“Human beings are unable to be honest with themselves about themselves. They cannot talk about themselves without embellishing,” the great Akira Kurosawa once said. The statement forms the basis for his 1950 movie, Rashômon — a film credited with introducing Japanese cinema to worldwide audiences after winning the Golden Lion at the Venice Film Festival. Rashômon tells a non-linear story about a brutal rape and murder in the woods from four different, fallible perspectives. There is no ultimate resolution, and audiences are left questioning the nature of truth and perception. It’s a hypnotic and ambiguous journey. Kurosawa’s existential masterpiece has been given the Criterion Blu-ray treatment, and we thought it would be the perfect time to revisit other essential Japanese films. Head past the break to see what works made the cut. Since this is just the tip of the iceberg, feel free to add to our list in the comments section.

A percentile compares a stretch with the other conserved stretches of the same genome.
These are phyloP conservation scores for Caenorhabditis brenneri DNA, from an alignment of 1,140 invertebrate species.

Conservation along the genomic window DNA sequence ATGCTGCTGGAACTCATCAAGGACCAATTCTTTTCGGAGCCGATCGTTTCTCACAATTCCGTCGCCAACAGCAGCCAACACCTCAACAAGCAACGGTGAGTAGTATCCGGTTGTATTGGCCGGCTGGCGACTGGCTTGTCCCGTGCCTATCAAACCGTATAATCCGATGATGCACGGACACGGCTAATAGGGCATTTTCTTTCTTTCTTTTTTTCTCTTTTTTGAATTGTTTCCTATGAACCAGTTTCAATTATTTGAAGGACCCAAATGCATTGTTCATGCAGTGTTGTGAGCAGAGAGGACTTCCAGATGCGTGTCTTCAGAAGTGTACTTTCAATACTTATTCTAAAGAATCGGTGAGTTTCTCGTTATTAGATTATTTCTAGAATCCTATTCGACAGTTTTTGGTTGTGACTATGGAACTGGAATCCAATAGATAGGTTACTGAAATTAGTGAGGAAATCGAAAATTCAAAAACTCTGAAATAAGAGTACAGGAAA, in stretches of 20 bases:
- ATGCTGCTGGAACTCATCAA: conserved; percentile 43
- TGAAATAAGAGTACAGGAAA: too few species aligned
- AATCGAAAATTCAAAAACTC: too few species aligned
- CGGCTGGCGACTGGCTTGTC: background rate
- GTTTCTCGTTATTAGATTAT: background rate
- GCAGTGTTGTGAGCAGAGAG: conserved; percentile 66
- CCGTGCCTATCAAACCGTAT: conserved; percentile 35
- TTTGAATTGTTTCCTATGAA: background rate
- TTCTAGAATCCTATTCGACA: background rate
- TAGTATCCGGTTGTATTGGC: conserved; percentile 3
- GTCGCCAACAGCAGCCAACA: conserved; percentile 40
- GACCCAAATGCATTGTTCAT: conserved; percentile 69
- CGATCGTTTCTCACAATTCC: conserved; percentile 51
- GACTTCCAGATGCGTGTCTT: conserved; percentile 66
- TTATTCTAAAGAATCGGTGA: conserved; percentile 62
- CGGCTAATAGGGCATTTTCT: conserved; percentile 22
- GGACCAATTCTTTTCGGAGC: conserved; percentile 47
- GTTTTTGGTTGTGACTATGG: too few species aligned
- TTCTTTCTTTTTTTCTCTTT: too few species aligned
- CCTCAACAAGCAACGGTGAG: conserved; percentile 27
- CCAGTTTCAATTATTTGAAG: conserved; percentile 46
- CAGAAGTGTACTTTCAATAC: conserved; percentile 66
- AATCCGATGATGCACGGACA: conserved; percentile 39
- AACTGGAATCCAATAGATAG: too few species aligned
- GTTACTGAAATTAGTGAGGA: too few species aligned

An early masterpiece in Japanese cinema, Yasujirô Ozu’s Tokyo Story is an emotional, deceptively simple portrait of several ordinary lives as they cope with the fleeting nature of human existence. An elderly couple takes a trip to Tokyo to visit their children, but find that their provincial ways are a burden. The children have little time for them, and when one of the parents falls ill, the younger family members are faced with a new, unavoidable encumbrance. “Isn’t life disappointing?” one of the children asks, but Ozu doesn’t condemn the family’s indifference. Instead, he quietly uncovers and observes, allowing us to absorb the transcendence of it all.